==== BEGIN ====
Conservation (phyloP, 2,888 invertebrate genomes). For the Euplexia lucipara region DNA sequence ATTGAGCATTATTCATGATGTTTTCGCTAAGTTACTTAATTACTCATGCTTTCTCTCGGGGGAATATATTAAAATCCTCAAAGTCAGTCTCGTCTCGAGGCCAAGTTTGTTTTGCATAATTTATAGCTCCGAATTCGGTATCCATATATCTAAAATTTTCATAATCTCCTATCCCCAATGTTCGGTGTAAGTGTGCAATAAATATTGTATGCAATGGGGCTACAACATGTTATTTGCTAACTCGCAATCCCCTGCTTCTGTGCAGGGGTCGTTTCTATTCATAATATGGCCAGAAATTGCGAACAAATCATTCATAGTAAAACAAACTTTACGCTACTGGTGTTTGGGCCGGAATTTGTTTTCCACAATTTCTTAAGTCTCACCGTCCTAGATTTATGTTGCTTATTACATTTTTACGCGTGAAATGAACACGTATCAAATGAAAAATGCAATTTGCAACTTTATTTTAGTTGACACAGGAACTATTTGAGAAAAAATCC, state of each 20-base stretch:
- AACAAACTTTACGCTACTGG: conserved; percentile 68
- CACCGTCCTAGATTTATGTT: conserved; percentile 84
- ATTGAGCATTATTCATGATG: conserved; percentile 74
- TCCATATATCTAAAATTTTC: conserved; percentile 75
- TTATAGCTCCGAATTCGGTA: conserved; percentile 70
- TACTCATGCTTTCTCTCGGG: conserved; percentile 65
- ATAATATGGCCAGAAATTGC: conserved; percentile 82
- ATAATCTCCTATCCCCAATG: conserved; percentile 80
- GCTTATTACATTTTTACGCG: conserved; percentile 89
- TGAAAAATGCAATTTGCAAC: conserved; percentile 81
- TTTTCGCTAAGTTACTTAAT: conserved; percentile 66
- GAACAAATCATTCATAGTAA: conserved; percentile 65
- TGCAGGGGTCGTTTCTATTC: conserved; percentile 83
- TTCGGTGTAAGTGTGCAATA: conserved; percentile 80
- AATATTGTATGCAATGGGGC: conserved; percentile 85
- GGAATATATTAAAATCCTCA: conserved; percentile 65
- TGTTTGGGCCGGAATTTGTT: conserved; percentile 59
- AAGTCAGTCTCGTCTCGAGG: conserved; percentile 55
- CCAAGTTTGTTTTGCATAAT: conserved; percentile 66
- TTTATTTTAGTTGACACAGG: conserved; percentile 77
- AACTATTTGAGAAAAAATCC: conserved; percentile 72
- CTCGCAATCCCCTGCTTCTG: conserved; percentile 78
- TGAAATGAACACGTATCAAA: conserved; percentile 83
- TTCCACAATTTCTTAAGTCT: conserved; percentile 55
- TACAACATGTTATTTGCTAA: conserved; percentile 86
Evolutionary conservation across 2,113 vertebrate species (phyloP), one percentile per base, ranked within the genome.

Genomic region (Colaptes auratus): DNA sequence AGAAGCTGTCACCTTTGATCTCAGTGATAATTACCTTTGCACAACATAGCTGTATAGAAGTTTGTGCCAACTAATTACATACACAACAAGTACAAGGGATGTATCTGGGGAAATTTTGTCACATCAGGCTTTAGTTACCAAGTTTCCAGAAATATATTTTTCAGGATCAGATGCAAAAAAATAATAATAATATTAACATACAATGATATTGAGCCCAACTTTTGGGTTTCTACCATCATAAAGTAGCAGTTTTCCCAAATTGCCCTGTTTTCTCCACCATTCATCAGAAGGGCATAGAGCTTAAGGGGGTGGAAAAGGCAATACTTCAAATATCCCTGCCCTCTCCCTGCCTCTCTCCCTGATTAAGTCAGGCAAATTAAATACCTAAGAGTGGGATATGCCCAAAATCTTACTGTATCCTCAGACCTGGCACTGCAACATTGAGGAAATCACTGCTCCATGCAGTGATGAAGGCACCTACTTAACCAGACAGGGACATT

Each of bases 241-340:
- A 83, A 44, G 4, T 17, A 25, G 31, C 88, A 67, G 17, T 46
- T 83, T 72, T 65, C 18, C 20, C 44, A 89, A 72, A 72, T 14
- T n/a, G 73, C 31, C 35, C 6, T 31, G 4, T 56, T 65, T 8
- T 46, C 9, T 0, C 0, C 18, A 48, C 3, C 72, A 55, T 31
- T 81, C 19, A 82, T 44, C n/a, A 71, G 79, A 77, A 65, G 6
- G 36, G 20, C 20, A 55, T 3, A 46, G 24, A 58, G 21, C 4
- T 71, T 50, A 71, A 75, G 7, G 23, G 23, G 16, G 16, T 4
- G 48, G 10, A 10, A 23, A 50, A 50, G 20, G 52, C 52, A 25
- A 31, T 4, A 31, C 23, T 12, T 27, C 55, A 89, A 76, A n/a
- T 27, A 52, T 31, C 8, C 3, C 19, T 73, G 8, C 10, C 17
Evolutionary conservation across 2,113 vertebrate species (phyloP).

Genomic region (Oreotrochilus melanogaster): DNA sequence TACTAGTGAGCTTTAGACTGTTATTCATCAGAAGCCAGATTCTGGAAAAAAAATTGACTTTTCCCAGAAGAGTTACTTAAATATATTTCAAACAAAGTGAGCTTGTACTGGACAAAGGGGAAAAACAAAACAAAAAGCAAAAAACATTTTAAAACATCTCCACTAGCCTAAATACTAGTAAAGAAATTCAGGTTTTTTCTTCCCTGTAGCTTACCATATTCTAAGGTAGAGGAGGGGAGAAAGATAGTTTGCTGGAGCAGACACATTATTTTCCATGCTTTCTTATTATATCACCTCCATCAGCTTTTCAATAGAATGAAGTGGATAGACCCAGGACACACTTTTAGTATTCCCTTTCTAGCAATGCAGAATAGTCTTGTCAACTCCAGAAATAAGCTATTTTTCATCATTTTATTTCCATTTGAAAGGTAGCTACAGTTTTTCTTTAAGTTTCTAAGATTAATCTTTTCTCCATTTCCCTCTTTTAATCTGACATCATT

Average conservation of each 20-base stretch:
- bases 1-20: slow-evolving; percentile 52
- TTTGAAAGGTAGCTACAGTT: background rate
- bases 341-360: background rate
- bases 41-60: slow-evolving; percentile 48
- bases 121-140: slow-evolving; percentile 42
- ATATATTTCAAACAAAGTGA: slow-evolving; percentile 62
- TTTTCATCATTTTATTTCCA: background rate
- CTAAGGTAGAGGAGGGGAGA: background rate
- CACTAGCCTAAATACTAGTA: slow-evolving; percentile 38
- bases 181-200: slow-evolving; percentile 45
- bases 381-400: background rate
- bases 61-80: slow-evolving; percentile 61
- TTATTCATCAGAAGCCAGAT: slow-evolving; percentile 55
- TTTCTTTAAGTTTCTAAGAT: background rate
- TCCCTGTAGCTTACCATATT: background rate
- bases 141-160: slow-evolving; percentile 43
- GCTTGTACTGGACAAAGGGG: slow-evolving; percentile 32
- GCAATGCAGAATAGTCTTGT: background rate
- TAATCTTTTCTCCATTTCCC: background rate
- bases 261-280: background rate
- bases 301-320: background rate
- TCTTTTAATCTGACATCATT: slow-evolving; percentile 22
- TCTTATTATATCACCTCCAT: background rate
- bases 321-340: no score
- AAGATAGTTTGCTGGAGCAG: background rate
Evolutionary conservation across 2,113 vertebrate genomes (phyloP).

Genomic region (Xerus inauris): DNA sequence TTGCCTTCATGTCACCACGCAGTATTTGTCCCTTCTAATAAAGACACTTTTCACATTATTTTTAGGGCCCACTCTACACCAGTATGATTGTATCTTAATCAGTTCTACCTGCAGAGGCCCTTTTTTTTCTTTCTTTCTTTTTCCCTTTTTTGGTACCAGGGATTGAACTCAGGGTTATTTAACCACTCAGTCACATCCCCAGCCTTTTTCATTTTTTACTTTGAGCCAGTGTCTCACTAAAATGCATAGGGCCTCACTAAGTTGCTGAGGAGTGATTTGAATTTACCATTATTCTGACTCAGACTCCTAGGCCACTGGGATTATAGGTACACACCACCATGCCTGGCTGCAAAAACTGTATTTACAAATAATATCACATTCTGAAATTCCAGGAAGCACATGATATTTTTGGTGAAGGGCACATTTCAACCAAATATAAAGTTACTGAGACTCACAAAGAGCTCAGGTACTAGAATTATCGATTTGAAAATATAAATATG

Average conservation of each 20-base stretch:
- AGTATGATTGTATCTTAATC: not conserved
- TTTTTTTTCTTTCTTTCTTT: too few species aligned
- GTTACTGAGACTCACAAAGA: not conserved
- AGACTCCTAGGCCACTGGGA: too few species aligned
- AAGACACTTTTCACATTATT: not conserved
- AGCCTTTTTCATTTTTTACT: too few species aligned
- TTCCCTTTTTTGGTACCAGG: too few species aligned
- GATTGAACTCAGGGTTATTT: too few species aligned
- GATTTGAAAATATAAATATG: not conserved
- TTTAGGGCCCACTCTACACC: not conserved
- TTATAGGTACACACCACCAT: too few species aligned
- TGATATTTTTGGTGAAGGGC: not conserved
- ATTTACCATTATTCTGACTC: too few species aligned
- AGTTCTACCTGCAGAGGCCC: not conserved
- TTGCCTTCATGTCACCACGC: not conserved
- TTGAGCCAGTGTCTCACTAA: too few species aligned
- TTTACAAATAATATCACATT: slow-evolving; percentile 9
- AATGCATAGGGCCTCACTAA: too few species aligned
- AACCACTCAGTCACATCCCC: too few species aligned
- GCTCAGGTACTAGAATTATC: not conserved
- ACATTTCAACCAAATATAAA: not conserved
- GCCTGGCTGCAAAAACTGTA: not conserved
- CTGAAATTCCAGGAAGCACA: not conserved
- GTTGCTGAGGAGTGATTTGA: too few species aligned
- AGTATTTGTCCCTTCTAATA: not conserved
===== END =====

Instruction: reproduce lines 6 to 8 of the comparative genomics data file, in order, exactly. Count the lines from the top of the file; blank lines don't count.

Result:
- TTATAGCTCCGAATTCGGTA: conserved; percentile 70
- TACTCATGCTTTCTCTCGGG: conserved; percentile 65
- ATAATATGGCCAGAAATTGC: conserved; percentile 82